Thursday, February 17, 2005

Misused Retrospect

Few things are as irritating as losing a blog entry into cyberspace. The book I was writing about on the lost entry is. Nearly every important scene was relayed in flashback. I could understand the flashbacks from the narrator's childhood. Though they came at odd places (the novel was similar to a printout of the character's thought patterns), there was a significant reason they were flashbacks and not the first chapters of the book. The narrator was viewing her childhood through the eyes of adulthood.

The other flashbacks seemed to placed only to trick the reader into reading further. As soon as the narrative began to get interesting (and trust me, the overwhelming detail made many parts uninteresting), the author would skip ahead to the next day or week, only revealing what had happened several pages later. And in a sketchy, unsatisfying way.

I've read a lot of novels (I've read at least one book by all of the authors on the sidebar, and dozens by several). I've even read novels with lots of unnecessary details. But this novel made Ivanhoe seem like a pleasure read. Even the climax was skipped. The two main characters meet at a restaurant, the guy asks one insightful question, and the narrative moves ahead to months later. I felt like throwing the book across the room, but restrained myself for Amazon saleability. I only finished the book (which took twice as long as usual) because I needed to review it.

I'm not going to reveal the author (though they're not listed to the right), though if you get Church Libraries you might see my review in several months. And it may be more unbiased now that I've got this rant over with. Twice. But this novel makes me question some writing advice: never take the reader where he wants to go. I don't remember which writing book I read that in, but it was a recognized expert. I can see how that works with multiple POVs, but not with one. Maybe you could squeeze it in once or twice, but frequent usage would frustrate the reader.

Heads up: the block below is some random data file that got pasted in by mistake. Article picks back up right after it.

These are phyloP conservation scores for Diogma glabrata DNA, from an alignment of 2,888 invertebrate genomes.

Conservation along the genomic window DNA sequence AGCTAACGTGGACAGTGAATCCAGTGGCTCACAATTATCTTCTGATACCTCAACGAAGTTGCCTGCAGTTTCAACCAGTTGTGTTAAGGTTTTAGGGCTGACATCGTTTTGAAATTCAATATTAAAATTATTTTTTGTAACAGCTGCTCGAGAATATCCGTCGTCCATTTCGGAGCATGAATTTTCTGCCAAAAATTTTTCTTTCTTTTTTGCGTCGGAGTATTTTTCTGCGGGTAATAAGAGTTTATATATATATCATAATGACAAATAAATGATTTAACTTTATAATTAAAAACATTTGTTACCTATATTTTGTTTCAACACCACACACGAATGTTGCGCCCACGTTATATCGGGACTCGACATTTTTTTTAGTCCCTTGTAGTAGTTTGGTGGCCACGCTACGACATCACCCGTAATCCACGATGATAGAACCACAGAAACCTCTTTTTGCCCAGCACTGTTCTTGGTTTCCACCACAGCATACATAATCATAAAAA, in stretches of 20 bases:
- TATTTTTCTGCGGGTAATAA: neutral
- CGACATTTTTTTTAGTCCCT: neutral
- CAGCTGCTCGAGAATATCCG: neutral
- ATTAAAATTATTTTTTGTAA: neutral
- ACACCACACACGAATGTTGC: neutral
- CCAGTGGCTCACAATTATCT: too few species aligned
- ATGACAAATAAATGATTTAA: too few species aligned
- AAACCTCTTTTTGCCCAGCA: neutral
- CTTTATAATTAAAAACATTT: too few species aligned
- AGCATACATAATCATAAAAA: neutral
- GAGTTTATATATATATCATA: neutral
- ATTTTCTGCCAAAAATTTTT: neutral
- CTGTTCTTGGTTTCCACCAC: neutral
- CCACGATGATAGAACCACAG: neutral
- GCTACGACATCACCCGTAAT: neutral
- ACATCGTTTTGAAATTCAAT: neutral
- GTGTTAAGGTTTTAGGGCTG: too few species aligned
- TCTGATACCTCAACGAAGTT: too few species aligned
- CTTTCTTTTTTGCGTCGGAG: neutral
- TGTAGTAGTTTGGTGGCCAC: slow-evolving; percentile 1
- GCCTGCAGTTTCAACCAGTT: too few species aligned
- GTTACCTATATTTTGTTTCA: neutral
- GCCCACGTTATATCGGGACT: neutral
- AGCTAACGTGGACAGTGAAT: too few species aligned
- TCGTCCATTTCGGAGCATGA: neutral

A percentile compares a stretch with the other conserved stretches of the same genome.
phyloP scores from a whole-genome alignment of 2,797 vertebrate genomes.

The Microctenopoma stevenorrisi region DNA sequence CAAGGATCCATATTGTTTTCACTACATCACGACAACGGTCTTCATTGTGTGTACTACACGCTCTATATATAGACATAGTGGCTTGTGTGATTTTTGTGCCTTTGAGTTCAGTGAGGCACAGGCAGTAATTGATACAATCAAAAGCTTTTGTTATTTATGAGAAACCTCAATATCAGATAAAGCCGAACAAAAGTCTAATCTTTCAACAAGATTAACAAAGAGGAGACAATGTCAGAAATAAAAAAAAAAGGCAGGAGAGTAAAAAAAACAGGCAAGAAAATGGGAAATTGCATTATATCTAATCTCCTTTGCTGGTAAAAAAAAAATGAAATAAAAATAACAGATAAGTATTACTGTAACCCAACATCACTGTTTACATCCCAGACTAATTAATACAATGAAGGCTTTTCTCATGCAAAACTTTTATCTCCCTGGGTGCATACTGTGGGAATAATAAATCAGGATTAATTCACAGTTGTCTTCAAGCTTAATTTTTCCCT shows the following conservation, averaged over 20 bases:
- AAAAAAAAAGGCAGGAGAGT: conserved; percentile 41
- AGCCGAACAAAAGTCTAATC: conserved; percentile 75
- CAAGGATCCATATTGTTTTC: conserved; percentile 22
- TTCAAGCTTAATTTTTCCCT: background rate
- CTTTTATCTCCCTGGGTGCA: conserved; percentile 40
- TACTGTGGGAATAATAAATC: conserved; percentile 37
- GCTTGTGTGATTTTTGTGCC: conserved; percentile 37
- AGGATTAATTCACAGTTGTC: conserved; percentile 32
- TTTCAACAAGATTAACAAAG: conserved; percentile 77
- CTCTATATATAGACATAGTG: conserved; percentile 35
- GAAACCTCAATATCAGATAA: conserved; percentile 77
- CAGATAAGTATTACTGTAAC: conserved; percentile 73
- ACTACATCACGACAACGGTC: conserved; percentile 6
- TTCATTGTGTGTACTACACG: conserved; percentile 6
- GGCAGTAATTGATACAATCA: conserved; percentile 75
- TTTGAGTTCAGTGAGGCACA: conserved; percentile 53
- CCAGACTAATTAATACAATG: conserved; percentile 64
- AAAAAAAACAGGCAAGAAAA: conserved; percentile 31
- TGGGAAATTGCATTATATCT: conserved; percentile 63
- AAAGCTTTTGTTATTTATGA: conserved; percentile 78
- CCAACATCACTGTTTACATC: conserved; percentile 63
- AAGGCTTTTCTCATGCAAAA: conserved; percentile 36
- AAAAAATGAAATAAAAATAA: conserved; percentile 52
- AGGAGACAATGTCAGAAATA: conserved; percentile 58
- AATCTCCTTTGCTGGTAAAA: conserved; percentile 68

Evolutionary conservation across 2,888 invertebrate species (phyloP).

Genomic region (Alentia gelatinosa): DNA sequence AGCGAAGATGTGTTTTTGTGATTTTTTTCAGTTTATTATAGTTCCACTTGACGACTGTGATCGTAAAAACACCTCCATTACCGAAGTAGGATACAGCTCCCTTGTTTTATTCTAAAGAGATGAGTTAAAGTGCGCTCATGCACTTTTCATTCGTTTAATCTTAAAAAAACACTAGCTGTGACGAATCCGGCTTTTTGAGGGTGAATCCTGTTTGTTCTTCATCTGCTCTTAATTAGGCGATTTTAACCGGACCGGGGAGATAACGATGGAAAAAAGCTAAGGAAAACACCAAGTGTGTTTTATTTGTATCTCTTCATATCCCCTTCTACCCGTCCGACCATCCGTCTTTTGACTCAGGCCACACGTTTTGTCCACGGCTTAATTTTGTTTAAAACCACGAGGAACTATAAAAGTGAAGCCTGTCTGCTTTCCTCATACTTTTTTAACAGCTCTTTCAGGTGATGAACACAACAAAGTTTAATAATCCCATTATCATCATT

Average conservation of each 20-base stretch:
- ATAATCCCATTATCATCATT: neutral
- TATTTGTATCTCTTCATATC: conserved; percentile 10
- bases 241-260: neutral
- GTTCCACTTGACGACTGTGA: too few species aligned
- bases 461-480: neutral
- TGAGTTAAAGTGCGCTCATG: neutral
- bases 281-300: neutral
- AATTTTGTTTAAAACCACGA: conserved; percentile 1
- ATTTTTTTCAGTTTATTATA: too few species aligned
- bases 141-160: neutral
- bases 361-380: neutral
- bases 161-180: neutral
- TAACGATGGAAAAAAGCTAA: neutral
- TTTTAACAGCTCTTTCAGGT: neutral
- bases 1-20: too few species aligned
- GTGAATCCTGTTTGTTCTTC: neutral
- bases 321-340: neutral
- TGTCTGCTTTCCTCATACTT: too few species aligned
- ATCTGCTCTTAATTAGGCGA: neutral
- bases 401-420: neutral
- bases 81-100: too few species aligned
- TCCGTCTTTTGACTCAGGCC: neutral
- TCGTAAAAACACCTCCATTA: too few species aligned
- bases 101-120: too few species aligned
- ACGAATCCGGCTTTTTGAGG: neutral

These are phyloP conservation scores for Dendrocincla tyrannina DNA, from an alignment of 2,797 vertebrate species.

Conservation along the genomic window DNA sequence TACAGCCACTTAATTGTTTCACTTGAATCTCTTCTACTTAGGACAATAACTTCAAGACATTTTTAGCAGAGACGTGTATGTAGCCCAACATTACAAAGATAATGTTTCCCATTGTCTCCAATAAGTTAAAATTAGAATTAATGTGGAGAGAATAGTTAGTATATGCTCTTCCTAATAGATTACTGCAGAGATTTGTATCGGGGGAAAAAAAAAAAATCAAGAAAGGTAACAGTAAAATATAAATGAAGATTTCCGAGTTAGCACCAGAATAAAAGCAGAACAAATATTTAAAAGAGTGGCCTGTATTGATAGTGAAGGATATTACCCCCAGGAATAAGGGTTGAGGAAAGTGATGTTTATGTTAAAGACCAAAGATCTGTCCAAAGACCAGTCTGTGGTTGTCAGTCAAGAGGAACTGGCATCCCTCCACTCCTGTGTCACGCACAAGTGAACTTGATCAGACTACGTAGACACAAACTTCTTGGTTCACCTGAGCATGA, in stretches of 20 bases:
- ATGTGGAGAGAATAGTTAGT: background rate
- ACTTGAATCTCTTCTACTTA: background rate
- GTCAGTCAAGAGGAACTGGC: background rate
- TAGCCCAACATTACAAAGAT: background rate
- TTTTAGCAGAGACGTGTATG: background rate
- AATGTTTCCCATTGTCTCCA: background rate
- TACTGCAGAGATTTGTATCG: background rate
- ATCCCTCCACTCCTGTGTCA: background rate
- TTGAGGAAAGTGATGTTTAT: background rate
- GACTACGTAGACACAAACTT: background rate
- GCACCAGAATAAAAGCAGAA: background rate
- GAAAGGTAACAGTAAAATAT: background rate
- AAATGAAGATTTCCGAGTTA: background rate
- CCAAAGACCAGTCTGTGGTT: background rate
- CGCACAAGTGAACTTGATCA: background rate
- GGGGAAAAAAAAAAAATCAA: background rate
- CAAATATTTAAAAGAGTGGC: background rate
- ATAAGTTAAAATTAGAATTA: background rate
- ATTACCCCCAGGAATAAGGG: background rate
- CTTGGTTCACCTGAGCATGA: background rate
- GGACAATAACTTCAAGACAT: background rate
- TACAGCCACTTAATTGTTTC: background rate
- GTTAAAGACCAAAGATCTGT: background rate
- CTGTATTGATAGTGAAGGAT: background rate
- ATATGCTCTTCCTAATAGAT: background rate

I'm still adding to my links, so if you know of a good one, feel free to let me know. And if I've linked to your blog or website, I'd appreciate if you could do the same for mine. Thanks!

Tuesday, February 08, 2005

Back into Things

Today was filled with many things - babysitting, watching movies, online browsing, a nap, but nothing was as fulfilling as the hour I spent writing. I freely admit I'm a procrastinator. Solitaire and freecell are so much more attractive than that next sentence I can't figure out quite right. But once I get past that sentence and get moving, I wonder why I waited so long to write it. What exactly was so difficult that it kept me from writing? Nothing. Just my own laziness. Which I am resolved never to let happen again (or until the next difficult spot - which is why I usually have two reviews in progress at the same time).

I'm finally getting used to when most people are online, so the need to stick to this computer has faded. I have enjoyed the browsing, which should translate into more links for the sidebar. I'm going to be gathering the blogs I visit frequently along with some new review links and fiction/writing sites. I'm open to suggestions - won't make any promises, but if I find myself visiting a site more than once a week, it'll definitely earn a spot.

Today I got a little written on my short story. It's so hard to keep it down to the bare bones, but I know that it will easily exceed the length requirements. Novel writing will not let me go. Anything beyond a one- or two-scene story evolves into a book. Hmm. Maybe they'll me submit it as a serial.

Saturday a check arrived with two complimentary copies of the March Christian Communicator. My article title (Maximize the Market Guide) was on the front cover, and the article itself was second in the magazine, right after Sally Stuart's. My toes curl at the thought of all the authors I love who read that magazine and may read my article! Monday I heard that an author liked my review of his novel, and today I received a wonderful endorsement for my first novel.

Still pondering the genre decision, but have pushed it away to allow it to simmer on low. I know what I need to do now - submit Freedom's Decision, edit Winter, finish my short story, write reviews, and look for other magazine writing opportunities. That's plenty to handle for the moment, and I'll see how God directs for the future.